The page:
Formulation and evaluation of antioxidant and antibacterial activity of a peel-off facial masks moisturizer containing curcumin and Rosa Damascena extract

J Cosmet Dermatol. 2024 Feb 26. doi: 10.1111/jocd.16255. Online ahead of print.


BACKGROUND: Acne is a common skin issue that typically occurs during adolescence. It causes long-lasting redness and swelling in the skin. An alternative approach to treating acne could involve using a cosmetic facial mask containing herbal ingredients such as Curcumin and Rosa Damascena extract for its antibacterial properties.

AIMS: This study aims to create and try out a peel-off mask gel made from Curcumin and R. Damascena extract. This gel is intended to have the ability to kill bacteria such as Staphylococcus aureus, Escherichia coli, and Propionibacterium acnes and remove dead cells from the skin surface.

METHODS: The peel-off mask was made using polyvinyl alcohol (PVA) in 8% and 10% as solidifier. The evaluation of peel-off masks comprises the examination of physiochemical and mechanical aspects. Furthermore, their longevity, effectiveness, and antibacterial properties are also considered.

RESULTS: The white color, pleasant smell, and soft texture were the defining features of the peel-off gel mask. The changes in PVA affect the pH level, thickness, and how quickly the peel-off mask dries. The stability test found that the peel-off mask had no significant physical changes when exposed to freezing and thawing. However, there were some differences in color and separation when using the real-time method. A prepared peel-off mask containing 10% PVA and curcumin works best against P. acne. The amount of PVA in the formula affected the physical and chemical qualities, but it did not impact on the antibacterial abilities of the peel-off mask gel. The best formula that gives the best results uses 10% PVA + curcumin.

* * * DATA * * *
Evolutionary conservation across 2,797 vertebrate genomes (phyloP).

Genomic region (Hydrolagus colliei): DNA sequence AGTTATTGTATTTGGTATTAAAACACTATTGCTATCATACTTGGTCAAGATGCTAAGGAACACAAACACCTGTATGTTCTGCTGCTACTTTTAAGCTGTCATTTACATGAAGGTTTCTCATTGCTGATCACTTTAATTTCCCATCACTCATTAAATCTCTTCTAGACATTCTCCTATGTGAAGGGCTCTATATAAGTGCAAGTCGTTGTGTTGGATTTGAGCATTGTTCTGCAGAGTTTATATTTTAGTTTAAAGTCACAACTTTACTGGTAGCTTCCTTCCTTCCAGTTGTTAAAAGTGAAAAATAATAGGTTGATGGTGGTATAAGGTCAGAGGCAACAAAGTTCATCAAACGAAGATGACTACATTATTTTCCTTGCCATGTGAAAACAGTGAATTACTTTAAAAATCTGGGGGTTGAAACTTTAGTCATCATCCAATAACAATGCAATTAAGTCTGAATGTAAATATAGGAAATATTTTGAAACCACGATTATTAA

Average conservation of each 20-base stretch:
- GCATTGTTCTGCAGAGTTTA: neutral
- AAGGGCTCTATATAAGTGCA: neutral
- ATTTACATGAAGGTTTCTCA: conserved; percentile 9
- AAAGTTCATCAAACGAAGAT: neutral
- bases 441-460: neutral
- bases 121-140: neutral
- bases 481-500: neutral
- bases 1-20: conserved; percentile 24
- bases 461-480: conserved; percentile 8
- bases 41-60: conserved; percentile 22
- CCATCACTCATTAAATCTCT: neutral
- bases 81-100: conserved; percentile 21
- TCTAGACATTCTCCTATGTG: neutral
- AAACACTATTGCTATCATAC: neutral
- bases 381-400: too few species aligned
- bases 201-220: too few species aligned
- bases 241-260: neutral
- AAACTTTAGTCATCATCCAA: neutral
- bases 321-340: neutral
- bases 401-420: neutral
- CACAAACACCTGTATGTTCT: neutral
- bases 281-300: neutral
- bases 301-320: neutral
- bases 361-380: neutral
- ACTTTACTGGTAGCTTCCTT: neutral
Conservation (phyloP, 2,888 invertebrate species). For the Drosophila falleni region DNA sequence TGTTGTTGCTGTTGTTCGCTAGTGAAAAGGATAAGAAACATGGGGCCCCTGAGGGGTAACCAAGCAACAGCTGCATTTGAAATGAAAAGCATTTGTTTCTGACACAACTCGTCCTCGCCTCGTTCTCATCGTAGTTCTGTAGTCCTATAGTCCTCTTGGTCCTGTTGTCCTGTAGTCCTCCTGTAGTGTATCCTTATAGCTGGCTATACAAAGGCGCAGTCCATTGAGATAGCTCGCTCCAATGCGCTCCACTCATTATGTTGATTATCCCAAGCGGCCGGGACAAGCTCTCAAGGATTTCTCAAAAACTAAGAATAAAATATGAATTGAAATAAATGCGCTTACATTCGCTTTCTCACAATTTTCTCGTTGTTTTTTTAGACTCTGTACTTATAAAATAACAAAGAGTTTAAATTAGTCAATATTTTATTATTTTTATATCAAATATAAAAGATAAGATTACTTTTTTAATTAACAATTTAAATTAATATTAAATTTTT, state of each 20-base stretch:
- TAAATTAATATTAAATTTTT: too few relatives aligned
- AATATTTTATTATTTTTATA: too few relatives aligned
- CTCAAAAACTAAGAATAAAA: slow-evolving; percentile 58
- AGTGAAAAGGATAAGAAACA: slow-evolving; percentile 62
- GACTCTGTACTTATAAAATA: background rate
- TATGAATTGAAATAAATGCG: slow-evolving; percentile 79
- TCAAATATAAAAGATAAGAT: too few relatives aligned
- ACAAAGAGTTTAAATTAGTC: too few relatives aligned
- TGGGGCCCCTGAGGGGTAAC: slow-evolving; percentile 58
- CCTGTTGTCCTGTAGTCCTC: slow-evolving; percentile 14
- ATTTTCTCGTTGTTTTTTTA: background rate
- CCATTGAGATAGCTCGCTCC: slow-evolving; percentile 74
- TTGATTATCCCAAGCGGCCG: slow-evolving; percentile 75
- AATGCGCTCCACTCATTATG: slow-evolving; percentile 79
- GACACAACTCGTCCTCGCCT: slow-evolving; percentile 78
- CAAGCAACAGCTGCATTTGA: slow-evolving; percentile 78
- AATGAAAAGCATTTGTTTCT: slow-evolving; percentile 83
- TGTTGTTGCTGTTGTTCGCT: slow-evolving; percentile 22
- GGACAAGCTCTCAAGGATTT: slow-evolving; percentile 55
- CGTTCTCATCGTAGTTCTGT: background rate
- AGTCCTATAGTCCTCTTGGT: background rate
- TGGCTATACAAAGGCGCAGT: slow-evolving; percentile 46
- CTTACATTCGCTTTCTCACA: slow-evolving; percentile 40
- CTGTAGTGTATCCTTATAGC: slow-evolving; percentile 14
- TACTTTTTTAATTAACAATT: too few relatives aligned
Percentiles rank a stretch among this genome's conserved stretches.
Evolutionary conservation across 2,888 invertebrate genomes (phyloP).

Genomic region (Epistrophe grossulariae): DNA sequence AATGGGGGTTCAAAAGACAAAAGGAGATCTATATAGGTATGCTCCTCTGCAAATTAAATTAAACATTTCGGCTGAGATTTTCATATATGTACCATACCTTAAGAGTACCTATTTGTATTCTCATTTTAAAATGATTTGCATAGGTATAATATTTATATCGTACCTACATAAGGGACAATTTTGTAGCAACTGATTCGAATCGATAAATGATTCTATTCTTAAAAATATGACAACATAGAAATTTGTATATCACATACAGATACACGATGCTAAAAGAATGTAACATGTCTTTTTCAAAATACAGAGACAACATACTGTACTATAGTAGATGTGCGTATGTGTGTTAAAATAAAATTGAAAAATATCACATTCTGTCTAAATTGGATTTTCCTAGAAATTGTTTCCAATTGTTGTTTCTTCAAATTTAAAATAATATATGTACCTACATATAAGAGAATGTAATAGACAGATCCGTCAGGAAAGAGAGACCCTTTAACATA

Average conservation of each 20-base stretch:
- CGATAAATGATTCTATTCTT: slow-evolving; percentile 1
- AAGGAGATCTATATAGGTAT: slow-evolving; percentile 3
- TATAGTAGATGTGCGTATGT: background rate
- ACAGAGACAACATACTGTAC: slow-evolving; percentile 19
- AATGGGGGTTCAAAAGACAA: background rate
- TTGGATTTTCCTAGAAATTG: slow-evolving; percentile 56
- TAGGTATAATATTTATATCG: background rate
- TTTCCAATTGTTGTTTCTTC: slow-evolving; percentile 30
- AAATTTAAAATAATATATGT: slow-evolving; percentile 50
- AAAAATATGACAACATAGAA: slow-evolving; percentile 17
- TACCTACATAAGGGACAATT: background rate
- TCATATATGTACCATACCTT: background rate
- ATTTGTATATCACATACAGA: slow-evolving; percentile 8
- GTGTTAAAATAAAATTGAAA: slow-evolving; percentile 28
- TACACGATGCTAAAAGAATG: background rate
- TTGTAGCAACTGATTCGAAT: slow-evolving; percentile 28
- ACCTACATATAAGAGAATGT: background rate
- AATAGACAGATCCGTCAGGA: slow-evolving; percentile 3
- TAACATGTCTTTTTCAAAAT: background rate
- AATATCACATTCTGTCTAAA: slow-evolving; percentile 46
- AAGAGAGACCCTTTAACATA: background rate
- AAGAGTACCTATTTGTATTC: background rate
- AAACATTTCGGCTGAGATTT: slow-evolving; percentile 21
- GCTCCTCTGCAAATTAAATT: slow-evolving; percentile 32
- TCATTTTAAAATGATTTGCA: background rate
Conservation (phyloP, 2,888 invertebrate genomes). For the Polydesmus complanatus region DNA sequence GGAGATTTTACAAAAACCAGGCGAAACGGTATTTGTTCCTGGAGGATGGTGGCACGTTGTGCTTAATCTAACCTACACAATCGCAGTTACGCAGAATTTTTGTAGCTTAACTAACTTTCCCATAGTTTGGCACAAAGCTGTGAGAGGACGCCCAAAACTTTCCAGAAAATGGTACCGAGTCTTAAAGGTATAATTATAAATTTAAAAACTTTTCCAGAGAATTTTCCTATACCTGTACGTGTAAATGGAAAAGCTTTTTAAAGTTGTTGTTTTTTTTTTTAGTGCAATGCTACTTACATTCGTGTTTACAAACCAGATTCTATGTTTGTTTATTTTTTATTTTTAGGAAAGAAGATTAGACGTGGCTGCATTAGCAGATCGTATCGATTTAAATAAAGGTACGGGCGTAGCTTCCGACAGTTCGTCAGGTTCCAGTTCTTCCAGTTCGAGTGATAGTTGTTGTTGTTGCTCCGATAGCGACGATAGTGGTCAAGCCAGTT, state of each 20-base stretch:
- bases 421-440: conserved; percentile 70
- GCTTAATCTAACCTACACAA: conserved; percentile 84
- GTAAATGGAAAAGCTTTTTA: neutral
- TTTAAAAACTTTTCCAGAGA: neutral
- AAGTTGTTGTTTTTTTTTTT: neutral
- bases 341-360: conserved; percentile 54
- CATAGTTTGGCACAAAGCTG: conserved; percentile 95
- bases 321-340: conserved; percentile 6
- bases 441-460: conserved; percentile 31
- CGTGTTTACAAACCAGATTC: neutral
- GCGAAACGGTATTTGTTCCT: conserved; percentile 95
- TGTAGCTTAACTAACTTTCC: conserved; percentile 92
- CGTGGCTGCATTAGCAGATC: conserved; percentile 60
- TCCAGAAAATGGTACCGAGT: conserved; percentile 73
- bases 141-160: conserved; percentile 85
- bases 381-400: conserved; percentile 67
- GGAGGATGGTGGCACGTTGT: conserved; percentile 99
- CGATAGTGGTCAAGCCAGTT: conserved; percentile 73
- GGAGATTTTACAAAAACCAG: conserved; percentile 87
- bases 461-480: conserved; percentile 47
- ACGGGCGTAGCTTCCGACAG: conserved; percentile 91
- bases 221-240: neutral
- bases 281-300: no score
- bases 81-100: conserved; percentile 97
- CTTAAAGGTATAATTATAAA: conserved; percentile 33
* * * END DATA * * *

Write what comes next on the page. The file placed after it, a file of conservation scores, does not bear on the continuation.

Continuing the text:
CONCLUSIONS: Using the Curcumin and R. Damascena extract in the creation of the peel-off mask gel ensures its efficacy and safety for skin application.

PMID:38406887 | DOI:10.1111/jocd.16255